When it comes to email marketing, cultural stereotypes are very much alive, according to new research.
The analysis from Persado examined more than 3,500 email subject lines, showing the secret of marketing success: make British feel anxious, give Americans a sense of achievement and gratify Europeans.
UK consumers are more likely to react to messages that evoke anxiety or guilt; Americans respond best to achievement and anxiety, and Europeans engage with language that offers gratification and gratitude.
The leading provider of AI-generated marketing language for top global brands analysed the subject lines of more than 3,500 emails sent by the likes of British Airways, Dell and Gap across the UK, USA and Europe to understand which emotions most corresponded with consumers engaging with the email subject line and opening it.
“These data points lay bare the fact that there is more than an element of truth in some of the broader stereotypes associated with consumers across the UK, USA and Europe,” said Assaf Baciu, Co-Founder and SVP Product & Engineering, Persado. “Of course, while this should prove useful at a top level, it doesn’t tell the whole story. Marketers should look to put themselves in a position to share a message that resonates not just by country, region or town, but on an individual basis. Ultimately, the better marketers can engage with every customer, the more successful they will be.”
It isn’t yet clear how these emotions are influenced by ongoing events in each nation – for instance, whether Brexit has made the British more receptive to anxiety; whether the Trump presidency makes Americans want to feel a sense of achievement; and whether events elsewhere make Europeans feel happier with their lot. Here’s a run-down of language and emotions that are on average more likely to inspire customers, and how marketers can set about invoking them:
UK – Anxiety and Guilt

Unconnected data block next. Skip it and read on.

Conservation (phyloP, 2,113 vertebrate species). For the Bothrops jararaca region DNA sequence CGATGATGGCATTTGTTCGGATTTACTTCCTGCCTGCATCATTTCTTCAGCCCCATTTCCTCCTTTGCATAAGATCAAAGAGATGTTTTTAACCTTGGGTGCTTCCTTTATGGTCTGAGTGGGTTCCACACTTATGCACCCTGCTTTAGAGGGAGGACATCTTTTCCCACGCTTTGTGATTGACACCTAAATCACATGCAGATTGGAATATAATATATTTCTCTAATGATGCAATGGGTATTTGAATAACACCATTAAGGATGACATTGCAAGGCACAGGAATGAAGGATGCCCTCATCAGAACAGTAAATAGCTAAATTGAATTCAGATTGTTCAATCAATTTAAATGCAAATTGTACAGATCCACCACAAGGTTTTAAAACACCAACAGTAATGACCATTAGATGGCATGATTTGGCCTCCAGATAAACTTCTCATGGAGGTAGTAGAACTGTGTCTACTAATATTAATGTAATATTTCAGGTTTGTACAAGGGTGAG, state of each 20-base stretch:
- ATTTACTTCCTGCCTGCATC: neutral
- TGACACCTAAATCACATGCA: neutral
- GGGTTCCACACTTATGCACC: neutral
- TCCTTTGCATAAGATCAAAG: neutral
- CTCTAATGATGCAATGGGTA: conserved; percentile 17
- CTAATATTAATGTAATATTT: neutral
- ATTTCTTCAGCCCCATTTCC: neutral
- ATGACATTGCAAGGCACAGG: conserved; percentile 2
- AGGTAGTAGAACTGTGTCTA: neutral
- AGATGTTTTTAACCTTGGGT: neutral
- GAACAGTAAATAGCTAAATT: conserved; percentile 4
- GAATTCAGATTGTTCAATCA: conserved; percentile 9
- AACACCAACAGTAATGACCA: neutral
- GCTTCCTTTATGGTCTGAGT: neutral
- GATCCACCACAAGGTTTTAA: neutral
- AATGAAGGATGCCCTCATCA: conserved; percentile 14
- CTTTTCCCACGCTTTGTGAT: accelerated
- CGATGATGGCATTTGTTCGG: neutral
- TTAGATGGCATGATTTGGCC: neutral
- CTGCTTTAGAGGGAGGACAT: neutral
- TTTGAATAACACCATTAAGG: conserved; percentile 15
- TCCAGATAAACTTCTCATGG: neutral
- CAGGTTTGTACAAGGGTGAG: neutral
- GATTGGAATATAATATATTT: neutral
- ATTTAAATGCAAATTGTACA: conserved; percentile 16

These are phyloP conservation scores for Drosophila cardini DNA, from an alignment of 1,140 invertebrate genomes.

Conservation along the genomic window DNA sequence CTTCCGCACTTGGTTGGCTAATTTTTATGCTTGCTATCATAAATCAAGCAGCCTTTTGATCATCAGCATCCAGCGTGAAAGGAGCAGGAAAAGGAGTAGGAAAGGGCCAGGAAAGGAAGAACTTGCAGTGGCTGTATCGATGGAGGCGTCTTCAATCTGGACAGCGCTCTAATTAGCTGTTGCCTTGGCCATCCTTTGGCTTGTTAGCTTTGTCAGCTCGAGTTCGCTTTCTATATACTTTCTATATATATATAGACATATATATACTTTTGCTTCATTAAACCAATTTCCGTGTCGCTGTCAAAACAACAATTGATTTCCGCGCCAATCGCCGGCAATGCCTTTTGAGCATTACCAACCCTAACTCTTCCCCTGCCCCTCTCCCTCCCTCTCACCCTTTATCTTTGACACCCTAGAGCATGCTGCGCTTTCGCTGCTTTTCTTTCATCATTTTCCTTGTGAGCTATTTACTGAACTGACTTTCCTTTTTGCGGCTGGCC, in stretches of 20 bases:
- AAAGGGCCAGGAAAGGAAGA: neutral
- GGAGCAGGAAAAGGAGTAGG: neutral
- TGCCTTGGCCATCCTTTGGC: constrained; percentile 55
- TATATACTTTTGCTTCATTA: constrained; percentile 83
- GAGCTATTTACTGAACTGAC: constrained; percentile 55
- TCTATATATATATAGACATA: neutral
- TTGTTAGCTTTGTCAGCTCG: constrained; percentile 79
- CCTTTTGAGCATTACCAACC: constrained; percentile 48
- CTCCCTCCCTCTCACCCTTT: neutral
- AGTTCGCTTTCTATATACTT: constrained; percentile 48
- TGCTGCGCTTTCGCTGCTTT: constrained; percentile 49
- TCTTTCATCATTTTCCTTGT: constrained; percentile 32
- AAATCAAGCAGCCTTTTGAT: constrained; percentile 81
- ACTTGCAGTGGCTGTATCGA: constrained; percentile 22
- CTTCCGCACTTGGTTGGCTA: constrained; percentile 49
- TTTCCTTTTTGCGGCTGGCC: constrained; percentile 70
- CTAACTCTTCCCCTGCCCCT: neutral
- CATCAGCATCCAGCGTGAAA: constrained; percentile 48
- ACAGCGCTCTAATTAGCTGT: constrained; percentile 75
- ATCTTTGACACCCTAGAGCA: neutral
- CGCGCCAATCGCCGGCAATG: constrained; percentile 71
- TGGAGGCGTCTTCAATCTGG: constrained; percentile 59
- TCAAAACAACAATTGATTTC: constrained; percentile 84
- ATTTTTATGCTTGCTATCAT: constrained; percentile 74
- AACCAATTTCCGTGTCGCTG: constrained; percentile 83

1. Anxiety. UK consumers respond well to being alerted to the importance of a message, with phrases such as ‘don’t forget’ and ‘important update’ giving them a wake-up call.
2. Guilt. They are also likely to interact with a message that advises or implies they will feel regret if they don’t take action; this emotion can be prompted by emails including lines such as ‘don’t miss out’, ‘it’s too good to miss’ and ‘don’t ignore this’.
USA – Achievement and Anxiety
1. Achievement. American consumers love being praised or rewarded for an implied accomplishment, with phrases such as ‘you’ve earned it’ and ‘you are being rewarded’.
2. Anxiety. They also respond well to being given a wake-up call, prompted by lines such as ‘did you forget?’ and ‘read this very carefully’
Europe – Gratification and Gratitude
1. Gratification. European consumers feel excitement and interest related specifically to value and financial gain, with lines such as ‘we are treating you’ and ‘get a gift on us’ proving effective.
2. Gratitude. This emotion can be invoked by expressing acknowledgement, appreciation or affection in a personal way, using phrases such as ‘we appreciate your loyalty’ and ‘thank you’.
This research was carried out by running real life email subject lines through Persado’s AI platform to analyse which emotions they contained, and then comparing the open rate of each. In total, this analysis ran across 3,527 email subject lines that were sent by 142 brands to, on average, 1,544,594 people each time between June and November 2017.